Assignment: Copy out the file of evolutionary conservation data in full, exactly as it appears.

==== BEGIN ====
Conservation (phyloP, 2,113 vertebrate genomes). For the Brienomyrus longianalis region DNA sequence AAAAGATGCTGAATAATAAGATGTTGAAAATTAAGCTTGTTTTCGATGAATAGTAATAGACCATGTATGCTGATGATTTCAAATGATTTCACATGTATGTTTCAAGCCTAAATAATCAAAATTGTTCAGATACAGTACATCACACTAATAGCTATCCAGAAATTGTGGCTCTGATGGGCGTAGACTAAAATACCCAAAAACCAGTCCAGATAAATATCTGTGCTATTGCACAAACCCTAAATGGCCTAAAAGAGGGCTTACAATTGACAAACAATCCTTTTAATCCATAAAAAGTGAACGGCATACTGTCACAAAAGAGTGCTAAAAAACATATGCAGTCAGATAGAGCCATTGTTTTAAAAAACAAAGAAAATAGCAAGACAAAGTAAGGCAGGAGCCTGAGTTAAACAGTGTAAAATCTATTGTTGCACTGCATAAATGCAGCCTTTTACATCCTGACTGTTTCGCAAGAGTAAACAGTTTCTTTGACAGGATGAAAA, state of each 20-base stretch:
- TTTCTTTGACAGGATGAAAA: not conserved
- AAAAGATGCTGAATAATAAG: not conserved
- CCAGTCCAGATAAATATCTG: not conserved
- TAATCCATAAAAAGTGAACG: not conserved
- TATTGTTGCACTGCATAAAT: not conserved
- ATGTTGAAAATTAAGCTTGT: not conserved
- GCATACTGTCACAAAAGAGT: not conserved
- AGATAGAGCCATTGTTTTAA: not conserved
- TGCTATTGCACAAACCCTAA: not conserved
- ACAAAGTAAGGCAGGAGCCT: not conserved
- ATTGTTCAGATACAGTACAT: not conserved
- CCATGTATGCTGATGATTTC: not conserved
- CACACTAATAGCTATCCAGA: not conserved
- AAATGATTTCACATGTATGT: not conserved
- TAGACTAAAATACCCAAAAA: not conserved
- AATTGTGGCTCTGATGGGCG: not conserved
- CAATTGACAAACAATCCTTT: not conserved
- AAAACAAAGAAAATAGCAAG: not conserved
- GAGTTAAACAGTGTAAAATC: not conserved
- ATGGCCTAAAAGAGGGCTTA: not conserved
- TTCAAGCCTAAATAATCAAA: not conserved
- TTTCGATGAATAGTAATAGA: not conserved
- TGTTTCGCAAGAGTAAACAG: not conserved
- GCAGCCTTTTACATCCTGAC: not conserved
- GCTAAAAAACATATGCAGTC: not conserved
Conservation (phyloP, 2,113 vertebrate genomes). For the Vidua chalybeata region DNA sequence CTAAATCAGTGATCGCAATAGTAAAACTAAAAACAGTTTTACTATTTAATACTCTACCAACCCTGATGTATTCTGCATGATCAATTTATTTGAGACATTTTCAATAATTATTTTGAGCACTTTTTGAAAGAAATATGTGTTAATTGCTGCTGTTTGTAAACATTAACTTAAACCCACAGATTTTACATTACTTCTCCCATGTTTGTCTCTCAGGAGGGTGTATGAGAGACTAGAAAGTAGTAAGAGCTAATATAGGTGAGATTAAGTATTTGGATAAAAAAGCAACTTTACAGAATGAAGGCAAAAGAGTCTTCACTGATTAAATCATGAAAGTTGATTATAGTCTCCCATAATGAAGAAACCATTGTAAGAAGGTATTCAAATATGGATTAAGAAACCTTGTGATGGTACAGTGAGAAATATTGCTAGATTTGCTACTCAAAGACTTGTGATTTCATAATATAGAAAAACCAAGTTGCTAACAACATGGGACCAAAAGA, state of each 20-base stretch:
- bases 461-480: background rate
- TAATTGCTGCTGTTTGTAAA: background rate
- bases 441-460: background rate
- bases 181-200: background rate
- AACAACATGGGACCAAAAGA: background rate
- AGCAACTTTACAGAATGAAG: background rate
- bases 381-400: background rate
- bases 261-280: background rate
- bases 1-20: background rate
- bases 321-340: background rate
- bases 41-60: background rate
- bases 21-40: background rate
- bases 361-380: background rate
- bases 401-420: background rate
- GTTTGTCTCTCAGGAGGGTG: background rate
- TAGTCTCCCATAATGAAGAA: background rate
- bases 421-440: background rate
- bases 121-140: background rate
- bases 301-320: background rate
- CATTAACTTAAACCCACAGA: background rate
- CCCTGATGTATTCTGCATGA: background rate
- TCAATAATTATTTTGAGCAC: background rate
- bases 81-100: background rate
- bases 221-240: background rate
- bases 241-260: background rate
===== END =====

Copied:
Conservation (phyloP, 2,113 vertebrate genomes). For the Brienomyrus longianalis region DNA sequence AAAAGATGCTGAATAATAAGATGTTGAAAATTAAGCTTGTTTTCGATGAATAGTAATAGACCATGTATGCTGATGATTTCAAATGATTTCACATGTATGTTTCAAGCCTAAATAATCAAAATTGTTCAGATACAGTACATCACACTAATAGCTATCCAGAAATTGTGGCTCTGATGGGCGTAGACTAAAATACCCAAAAACCAGTCCAGATAAATATCTGTGCTATTGCACAAACCCTAAATGGCCTAAAAGAGGGCTTACAATTGACAAACAATCCTTTTAATCCATAAAAAGTGAACGGCATACTGTCACAAAAGAGTGCTAAAAAACATATGCAGTCAGATAGAGCCATTGTTTTAAAAAACAAAGAAAATAGCAAGACAAAGTAAGGCAGGAGCCTGAGTTAAACAGTGTAAAATCTATTGTTGCACTGCATAAATGCAGCCTTTTACATCCTGACTGTTTCGCAAGAGTAAACAGTTTCTTTGACAGGATGAAAA, state of each 20-base stretch:
- TTTCTTTGACAGGATGAAAA: not conserved
- AAAAGATGCTGAATAATAAG: not conserved
- CCAGTCCAGATAAATATCTG: not conserved
- TAATCCATAAAAAGTGAACG: not conserved
- TATTGTTGCACTGCATAAAT: not conserved
- ATGTTGAAAATTAAGCTTGT: not conserved
- GCATACTGTCACAAAAGAGT: not conserved
- AGATAGAGCCATTGTTTTAA: not conserved
- TGCTATTGCACAAACCCTAA: not conserved
- ACAAAGTAAGGCAGGAGCCT: not conserved
- ATTGTTCAGATACAGTACAT: not conserved
- CCATGTATGCTGATGATTTC: not conserved
- CACACTAATAGCTATCCAGA: not conserved
- AAATGATTTCACATGTATGT: not conserved
- TAGACTAAAATACCCAAAAA: not conserved
- AATTGTGGCTCTGATGGGCG: not conserved
- CAATTGACAAACAATCCTTT: not conserved
- AAAACAAAGAAAATAGCAAG: not conserved
- GAGTTAAACAGTGTAAAATC: not conserved
- ATGGCCTAAAAGAGGGCTTA: not conserved
- TTCAAGCCTAAATAATCAAA: not conserved
- TTTCGATGAATAGTAATAGA: not conserved
- TGTTTCGCAAGAGTAAACAG: not conserved
- GCAGCCTTTTACATCCTGAC: not conserved
- GCTAAAAAACATATGCAGTC: not conserved
Conservation (phyloP, 2,113 vertebrate genomes). For the Vidua chalybeata region DNA sequence CTAAATCAGTGATCGCAATAGTAAAACTAAAAACAGTTTTACTATTTAATACTCTACCAACCCTGATGTATTCTGCATGATCAATTTATTTGAGACATTTTCAATAATTATTTTGAGCACTTTTTGAAAGAAATATGTGTTAATTGCTGCTGTTTGTAAACATTAACTTAAACCCACAGATTTTACATTACTTCTCCCATGTTTGTCTCTCAGGAGGGTGTATGAGAGACTAGAAAGTAGTAAGAGCTAATATAGGTGAGATTAAGTATTTGGATAAAAAAGCAACTTTACAGAATGAAGGCAAAAGAGTCTTCACTGATTAAATCATGAAAGTTGATTATAGTCTCCCATAATGAAGAAACCATTGTAAGAAGGTATTCAAATATGGATTAAGAAACCTTGTGATGGTACAGTGAGAAATATTGCTAGATTTGCTACTCAAAGACTTGTGATTTCATAATATAGAAAAACCAAGTTGCTAACAACATGGGACCAAAAGA, state of each 20-base stretch:
- bases 461-480: background rate
- TAATTGCTGCTGTTTGTAAA: background rate
- bases 441-460: background rate
- bases 181-200: background rate
- AACAACATGGGACCAAAAGA: background rate
- AGCAACTTTACAGAATGAAG: background rate
- bases 381-400: background rate
- bases 261-280: background rate
- bases 1-20: background rate
- bases 321-340: background rate
- bases 41-60: background rate
- bases 21-40: background rate
- bases 361-380: background rate
- bases 401-420: background rate
- GTTTGTCTCTCAGGAGGGTG: background rate
- TAGTCTCCCATAATGAAGAA: background rate
- bases 421-440: background rate
- bases 121-140: background rate
- bases 301-320: background rate
- CATTAACTTAAACCCACAGA: background rate
- CCCTGATGTATTCTGCATGA: background rate
- TCAATAATTATTTTGAGCAC: background rate
- bases 81-100: background rate
- bases 221-240: background rate
- bases 241-260: background rate